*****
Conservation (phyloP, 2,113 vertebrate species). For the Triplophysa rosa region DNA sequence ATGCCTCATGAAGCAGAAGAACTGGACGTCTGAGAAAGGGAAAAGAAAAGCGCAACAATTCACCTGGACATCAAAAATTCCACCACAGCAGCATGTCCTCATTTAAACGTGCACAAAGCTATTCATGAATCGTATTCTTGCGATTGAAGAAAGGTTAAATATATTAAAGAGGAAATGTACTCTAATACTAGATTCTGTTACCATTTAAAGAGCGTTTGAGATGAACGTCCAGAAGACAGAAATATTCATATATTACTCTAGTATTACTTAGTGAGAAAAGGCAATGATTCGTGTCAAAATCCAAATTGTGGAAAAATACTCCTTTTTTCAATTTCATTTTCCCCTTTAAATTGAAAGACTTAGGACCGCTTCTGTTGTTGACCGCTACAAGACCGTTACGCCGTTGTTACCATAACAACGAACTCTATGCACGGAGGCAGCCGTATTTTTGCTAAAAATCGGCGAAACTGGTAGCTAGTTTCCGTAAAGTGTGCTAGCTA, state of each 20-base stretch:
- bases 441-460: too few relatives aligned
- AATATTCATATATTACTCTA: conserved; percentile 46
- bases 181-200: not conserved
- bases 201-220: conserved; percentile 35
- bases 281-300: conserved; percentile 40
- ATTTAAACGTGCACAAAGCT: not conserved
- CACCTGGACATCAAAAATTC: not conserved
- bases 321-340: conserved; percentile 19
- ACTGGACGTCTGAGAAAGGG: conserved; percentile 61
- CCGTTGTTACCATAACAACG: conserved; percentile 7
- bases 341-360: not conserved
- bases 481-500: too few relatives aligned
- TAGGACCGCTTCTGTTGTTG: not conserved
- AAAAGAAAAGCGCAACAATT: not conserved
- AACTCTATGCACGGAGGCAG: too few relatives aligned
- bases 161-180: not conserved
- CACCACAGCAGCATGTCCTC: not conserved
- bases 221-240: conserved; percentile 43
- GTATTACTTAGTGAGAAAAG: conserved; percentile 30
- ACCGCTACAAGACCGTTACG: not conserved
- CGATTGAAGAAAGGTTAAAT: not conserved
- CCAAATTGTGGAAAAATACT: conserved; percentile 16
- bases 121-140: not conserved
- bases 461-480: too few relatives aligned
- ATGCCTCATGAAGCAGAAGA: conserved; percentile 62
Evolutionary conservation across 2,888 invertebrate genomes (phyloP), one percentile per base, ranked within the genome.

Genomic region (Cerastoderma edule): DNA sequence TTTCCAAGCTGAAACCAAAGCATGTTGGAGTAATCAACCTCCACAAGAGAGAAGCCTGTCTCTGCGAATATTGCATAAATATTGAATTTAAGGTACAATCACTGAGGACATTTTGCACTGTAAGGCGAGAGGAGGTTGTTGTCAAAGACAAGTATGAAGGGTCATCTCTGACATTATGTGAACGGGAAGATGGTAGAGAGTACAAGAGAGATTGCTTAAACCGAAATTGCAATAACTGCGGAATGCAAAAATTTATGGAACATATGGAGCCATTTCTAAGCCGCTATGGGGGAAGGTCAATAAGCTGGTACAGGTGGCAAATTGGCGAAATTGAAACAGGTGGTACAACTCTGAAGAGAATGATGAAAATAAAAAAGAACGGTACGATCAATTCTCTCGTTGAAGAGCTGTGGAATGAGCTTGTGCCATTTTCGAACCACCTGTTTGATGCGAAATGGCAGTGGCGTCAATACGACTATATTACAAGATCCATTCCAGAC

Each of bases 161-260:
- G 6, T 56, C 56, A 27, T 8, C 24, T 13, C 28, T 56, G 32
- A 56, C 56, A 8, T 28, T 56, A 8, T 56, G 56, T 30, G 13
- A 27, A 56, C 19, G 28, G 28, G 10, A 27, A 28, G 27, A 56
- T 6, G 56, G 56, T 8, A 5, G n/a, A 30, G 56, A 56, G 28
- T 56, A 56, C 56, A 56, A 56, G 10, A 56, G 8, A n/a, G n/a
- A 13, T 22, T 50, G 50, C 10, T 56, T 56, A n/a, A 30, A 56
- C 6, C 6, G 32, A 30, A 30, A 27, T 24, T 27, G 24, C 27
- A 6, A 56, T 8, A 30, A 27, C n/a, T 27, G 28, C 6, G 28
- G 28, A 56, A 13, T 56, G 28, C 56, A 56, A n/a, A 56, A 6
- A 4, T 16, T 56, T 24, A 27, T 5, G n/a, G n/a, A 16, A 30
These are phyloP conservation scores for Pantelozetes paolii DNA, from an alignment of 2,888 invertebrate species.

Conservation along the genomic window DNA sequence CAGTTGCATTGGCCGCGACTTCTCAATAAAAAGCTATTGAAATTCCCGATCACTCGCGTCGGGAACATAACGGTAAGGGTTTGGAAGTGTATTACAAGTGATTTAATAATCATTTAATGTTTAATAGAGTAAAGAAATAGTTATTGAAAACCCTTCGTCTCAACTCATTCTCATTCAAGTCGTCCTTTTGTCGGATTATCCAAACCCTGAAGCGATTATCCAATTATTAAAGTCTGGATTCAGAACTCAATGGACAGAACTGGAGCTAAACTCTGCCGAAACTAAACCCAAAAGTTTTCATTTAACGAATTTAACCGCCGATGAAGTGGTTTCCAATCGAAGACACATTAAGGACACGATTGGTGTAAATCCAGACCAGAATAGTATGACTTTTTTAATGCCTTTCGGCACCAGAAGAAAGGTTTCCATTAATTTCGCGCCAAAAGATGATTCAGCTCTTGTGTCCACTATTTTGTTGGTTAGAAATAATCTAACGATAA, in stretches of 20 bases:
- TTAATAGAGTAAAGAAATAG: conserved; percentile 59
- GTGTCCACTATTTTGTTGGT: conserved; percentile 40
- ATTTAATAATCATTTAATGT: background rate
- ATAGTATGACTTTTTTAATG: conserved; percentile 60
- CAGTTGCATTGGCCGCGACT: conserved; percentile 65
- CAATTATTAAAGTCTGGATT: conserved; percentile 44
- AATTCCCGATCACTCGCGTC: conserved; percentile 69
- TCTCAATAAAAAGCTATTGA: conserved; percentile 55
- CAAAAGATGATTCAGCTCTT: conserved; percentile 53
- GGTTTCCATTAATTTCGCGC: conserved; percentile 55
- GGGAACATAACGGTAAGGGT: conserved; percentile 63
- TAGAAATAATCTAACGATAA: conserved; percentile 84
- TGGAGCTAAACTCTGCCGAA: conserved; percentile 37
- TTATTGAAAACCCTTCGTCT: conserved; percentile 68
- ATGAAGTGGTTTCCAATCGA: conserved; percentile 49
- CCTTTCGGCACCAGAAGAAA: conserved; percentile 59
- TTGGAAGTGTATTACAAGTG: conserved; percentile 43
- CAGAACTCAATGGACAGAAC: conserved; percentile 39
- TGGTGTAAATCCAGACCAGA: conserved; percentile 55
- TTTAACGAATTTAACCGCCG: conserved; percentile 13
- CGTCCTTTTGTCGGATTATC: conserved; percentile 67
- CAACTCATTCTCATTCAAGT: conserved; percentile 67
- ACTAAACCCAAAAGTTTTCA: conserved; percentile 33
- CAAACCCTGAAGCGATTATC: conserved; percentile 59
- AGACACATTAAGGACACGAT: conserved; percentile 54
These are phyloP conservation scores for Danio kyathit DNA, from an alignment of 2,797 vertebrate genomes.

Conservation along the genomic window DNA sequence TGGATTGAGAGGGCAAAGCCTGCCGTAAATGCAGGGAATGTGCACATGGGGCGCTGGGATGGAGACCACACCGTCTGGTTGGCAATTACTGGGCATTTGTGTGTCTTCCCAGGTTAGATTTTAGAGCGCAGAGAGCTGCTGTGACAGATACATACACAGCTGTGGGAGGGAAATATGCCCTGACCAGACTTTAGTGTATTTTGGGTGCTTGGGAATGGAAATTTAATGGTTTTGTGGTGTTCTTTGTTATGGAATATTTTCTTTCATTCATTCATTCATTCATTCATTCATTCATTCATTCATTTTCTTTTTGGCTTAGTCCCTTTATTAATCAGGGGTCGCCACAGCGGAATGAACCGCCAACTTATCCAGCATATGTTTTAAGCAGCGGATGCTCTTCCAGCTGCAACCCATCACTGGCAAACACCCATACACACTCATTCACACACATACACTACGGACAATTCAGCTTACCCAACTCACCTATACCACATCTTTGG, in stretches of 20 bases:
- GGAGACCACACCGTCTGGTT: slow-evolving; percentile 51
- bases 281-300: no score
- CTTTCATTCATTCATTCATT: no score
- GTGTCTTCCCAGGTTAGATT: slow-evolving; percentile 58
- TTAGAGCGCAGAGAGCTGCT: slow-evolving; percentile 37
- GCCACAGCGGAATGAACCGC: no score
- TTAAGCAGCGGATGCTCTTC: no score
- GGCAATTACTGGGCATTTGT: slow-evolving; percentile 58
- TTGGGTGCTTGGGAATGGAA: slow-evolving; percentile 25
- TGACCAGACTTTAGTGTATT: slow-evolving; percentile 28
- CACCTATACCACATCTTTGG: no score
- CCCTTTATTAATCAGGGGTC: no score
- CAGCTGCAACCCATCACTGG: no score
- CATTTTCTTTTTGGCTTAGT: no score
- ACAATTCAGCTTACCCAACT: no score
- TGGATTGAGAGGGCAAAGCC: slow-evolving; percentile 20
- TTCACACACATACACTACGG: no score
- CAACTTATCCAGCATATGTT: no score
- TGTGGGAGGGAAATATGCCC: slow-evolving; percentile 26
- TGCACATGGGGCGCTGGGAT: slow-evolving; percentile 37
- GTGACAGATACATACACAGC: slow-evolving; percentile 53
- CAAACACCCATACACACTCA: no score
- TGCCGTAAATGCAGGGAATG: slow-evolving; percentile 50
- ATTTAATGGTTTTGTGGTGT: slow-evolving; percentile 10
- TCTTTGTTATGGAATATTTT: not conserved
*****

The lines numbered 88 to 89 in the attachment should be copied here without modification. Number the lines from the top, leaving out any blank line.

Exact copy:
- TGCACATGGGGCGCTGGGAT: slow-evolving; percentile 37
- GTGACAGATACATACACAGC: slow-evolving; percentile 53